This is the story of the death during World WarTwo, of Engine Room Artificer (ERA) Donald Cameron who is commemorated on the Lancaster War Memorial. It illustrates the Honour accorded to men who die in conflict, not only by their own side, but also by their enemy. The sensitive care taken by the authorities to establish and record the circumstances of death in war is also very apparent. It is mainly a pictorial account; sources are acknowledged, the main one being the Family archive (1) lovingly maintained.


Engine Room Artificer 4th Class C/MX 73098 Royal Navy
H.M. Submarine Tempest who died on 13/02/1942
BARI WAR CEMETERY,  Ref. II. E. 3., Italy

The Family determined to find out about Donald's death and contacted the Royal Naval Regional Office in London. The tale of "Tempest" and Donald began to unroll. The Royal Navy began enquiries with the Submarine Museum at HMS Dolphin and very quickly obtained and sent detailed information (2) to the family.

"TEMPEST had a tragically short history, being commissioned on 8 Nov 1941 less than 5 months after being launched by Cammell Laird at Birkenhead.She left Malta on 10 Feb 1942 for her first patrol, and was sunk only three days later in the Gulf of Taranto with the loss of the Commanding Officer, two other officers and 39 Ratings, including Donald. The submarine was "paid off" on 23 Feb 1942.

Records showed that Donald joined the Royal Navy on 16 October 1940; he joined the sub marine service commencing training on 10 Feb 1941 - a very short training you may think. He joined TEMPEST at Birkenhead where she was building on 3 Oct 1941

It is possible that he was first buried at Taranto still today (1994) an Italian Naval Base then re-buried at Bari a British Commonwealth War Grave Cemetery. Bari is a large commercial and industrial centre on the Adriatic coast where there is a small British Community there." They supplied the family with Donald's record of service ( Below) details of TEMPEST, and arranged for a photograph of Donald's Grave (see below) to be supplied


DSEA -Deep Sea Escape Apparatus; DD- Discharged Dead. Note
Buried at Taranto Italy

Details of TEMPEST

 The photographs below are from ANSCOMB(3). Top left is The Bridge of TEMPEST; below that "Crew Space and to the right "Looking forward through a water tight bulkhead"

The family continued their research and located a book by the Helmsman of TEMPEST Charles Anscomb (3). He tells a gripping and graphic tale of the TEMPEST being hunted by the Italian Torpedo Boat Circe, of being depth charged and unable to track their adversary due to damage. Eventually when broken containers of sulphuric acid reacted with salt water created an impossible atmosphere of chlorine the Captain ordered "Abandon Ship". During this the process Circe opened fire on the escaping sailors with several killed outright "If this seemed a cold blooded attack we had to remember that they were firing on the men whom they had thought had sunk their hospital ship".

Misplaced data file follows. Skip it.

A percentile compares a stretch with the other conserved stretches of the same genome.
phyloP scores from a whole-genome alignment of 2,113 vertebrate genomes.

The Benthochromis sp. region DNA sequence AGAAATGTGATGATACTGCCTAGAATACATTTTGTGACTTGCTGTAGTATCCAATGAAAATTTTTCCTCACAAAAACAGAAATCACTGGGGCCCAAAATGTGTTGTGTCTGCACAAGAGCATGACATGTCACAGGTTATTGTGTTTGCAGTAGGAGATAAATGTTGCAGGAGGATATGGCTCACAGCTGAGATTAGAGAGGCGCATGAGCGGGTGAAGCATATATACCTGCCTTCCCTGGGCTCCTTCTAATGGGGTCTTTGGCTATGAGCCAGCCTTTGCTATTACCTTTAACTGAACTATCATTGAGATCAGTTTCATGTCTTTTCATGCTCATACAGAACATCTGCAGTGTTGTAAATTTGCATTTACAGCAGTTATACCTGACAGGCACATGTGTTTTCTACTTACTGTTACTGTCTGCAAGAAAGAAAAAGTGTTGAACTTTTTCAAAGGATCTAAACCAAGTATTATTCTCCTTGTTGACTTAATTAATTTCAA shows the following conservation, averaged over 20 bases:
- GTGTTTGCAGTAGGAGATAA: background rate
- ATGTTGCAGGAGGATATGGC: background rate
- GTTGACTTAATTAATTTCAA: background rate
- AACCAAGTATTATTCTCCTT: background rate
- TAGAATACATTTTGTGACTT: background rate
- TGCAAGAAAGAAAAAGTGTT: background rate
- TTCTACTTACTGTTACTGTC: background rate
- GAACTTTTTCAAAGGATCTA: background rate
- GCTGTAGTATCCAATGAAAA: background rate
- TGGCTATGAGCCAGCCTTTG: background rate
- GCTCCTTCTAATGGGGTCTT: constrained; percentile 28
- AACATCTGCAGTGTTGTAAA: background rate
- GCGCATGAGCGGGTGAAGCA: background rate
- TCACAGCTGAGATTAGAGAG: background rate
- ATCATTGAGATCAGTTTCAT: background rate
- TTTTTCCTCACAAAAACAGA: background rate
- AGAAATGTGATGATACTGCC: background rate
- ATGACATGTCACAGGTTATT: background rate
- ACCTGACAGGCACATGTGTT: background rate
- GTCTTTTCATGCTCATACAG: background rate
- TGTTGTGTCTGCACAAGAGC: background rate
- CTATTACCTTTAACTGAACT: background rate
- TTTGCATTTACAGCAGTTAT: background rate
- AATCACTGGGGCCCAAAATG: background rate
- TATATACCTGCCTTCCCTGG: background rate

Extracts from Admiralty historical documents depicting the sinking of TEMPEST

ANSCOMB continues:- "One survivor (sic) - it was ERA Cameron - had been picked up dead from the water. The Italians gave him a funeral with full military honours, and the coffin was draped with the Union Jack. They allowed us to attend the funeral in Taranto and even supplied a guard of Honour." Below are photographs of this funeral in possession of the family. Remember this was in 1942 at the height of the war - as the Italian Navy honoured one of their enemies.

Preparing for Burial . . . . . . .

. . the coffin . . . . .

. . . . . draped in a Union Jack . . 

. . . . .supplied a Guard of Honour

Donald's resting places.

In a letter from the Royal Naval Barracks Chatham dated 14 November 1946:

"The attached photograph . . are forwarded for retention. . the Graves Registration Service point out that there are some discrepencies and omissions on some of the crosses . . under present conditions it is not possible to have them altered. A careful note has ben made of the correct particulars and when the time comes to replace the cross with a permanent headstone, they shall be correct in every respect.

Please accept a further expression of synpathy in your sad loss."

The "permanent" Commonwealth War Grave Headstone

Tributes to Donald which the family treasure.

Post script:

It is hoped that this account of one submariners death during the Second World War will illustrate the honour accorded to war dead by all sides. It also shows the simple dedication of men and women for one another despite the horror and futility of war. In that we can see the greatness of the human spirit which gives us cause for hope.


1. The Family Archive

2. Naval Regional Correspondence

3. Submariner by Charles Anscom, Published by William Kimber London 1957

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